The researchers found that this sort of sign encouraged more stealing (it tripled the amount of theft) because it was evidence that many other people were already stealing from the forest. Instead of discouraging people, it made them more confident that stealing was “okay.”

In our case, an example of a testimonial that would case the same problem would read like this:

“Like so many others, I have been writing testimonials incorrectly for years until I read this article.” –John Q. Wrongness

Here are some KissMetrics pointers for getting the most out of your social proof (testimonials in our case):

1. Include pictures next to your quotations.

This is based on a recent study published in the Psychonometric Bulletin and Review stating that pictures next to examples of social proof tend to inflate the subjective measure of truth.

2. Include testimonials from people who demographically match your buyer personas.

More research, this time from Current Directions is Psychological Science, that shows people tend to gravitate to, and be influenced by, people similar to themselves (duh).

3. Go for status.

All things being equal, we will tend to value the opinions of the more notable and influential people. Titles matter. The words of recognized industry leaders matter. So concentrate your efforts on gathering some marquee testimonials.

How to Know Your Customer’s Mind Before They Do

February 26, 2014 2 comments

A couple months ago I was at an American Marketing Association event on analytics. One of the sponsors was demonstrating the powerful capabilities of their prediction software in a creative way: the set up a fortune-telling booth. I gave them my name and zip code, and the fortune-teller accurately predicted, amongst other things, that I had just bought or was about to buy a new car.

It’s stunning the extent to which our behavior as consumers is utterly predictable, and many marketing companies and retailers are becoming much more efficient in grouping us not only by who we are and what we like, but by what we’re about to do. This is how they do it. Read more…

Was “Black Thursday” a Stupid, Stupid Idea?

December 29, 2013 1 comment
Black Friday Lines

Black Friday Lines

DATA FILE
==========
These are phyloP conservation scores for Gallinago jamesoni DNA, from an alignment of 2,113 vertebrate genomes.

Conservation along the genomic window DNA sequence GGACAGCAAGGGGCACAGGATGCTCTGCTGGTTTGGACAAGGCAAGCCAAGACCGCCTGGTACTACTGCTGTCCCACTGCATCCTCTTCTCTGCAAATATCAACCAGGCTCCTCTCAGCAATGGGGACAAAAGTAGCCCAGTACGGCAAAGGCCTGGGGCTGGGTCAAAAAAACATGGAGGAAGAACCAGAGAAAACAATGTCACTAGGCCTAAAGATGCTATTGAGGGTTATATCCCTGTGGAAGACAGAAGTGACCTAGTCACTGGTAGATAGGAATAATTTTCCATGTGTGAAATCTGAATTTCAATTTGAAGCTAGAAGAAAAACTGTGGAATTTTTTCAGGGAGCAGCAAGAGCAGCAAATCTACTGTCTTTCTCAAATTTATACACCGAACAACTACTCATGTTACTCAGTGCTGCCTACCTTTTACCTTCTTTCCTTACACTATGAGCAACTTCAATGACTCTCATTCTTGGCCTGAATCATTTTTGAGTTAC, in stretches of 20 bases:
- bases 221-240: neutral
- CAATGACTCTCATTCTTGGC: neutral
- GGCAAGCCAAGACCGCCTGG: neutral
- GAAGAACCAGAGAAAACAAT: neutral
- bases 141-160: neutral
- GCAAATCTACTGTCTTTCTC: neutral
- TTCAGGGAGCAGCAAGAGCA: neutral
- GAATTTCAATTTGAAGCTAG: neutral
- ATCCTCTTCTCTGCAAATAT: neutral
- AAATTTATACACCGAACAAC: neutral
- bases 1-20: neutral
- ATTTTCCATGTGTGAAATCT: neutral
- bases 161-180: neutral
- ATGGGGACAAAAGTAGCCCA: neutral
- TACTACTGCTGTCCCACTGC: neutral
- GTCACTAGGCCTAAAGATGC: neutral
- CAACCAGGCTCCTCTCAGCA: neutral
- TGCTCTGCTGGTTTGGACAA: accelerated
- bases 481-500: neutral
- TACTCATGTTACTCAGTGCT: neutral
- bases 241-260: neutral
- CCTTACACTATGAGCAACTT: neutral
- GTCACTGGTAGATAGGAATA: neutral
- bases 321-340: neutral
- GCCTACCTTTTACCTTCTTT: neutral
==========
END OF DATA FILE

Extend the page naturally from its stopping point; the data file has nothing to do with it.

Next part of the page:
This year many major retailers, spurred by competition and disappointing sales, decided to start their usual Black Friday deals a day early. Their reasoning was twofold: 1) an earlier start would help them get a jump on any competitors who waited until Friday morning to lower prices, and 2) a larger time window for their discounts would allow more potential shoppers to take advantage of discounts.

This brilliant idea may have resulted in the worst Black Friday sales results in years.

Not long afterwords, many U.S. news outlets started running articles like this and this. While the concept of Black Friday has been eroding for years (Kmart and many online retailers had started their deals early in years past), this was the first year where the customary effect of Black Friday was truly upset. Local news stations reported by and large that the Black Friday crowds lacked the intensity of previous years. Retailers had more empty parking spaces. In water cooler conversations, people commented that they simply wouldn’t bother getting up at 5am this year.

The 2013 post-Thanksgiving weekend sales were successful only from a very specific viewpoint: public safety.

Traditionally, the Black Friday concept makes very good use of one of Robert Cialdini’s “Weapons of Influence”: Scarcity. In this case, it’s not the purchased item that’s scarce, but the deal itself. In the past, Black Friday discounts have been available only for a couple hours, or until stock runs out. This creates an insane, in some cases dangerous amount of urgency. There is nothing so motivating as a perceived dwindling supply of something you perceive to be valuable. In this case, the opportunity to buy a $400 item for $150.

So how come, when retailers started these sales on Thursday, we didn’t see the same chaos happen a day earlier?

It’s because they left the window open through Friday. By increasing the amount of time that the discounts are available, retailers destroyed the perception of scarcity. No doubt they thought that there would be some disruption to scarcity, but that expected this to be offset by increases in the over number of patrons. Instead, it looks in retrospect as if scarcity has a tipping point. When the window was only a few hours wide, consumers would plan their whole day around getting into the store to get the deal. Now, with over 24 hours at their disposal, maybe they’ll pick up the item they wanted on their way to doing something else. It’s okay; there’s time enough to go grab the thing.

Imagine the horror of U.S. retail executives when our Black Friday ended up being a busy but fundamentally civil experience rather than the bloody, hair-pulling, bystander-trampling reality show they were hoping for.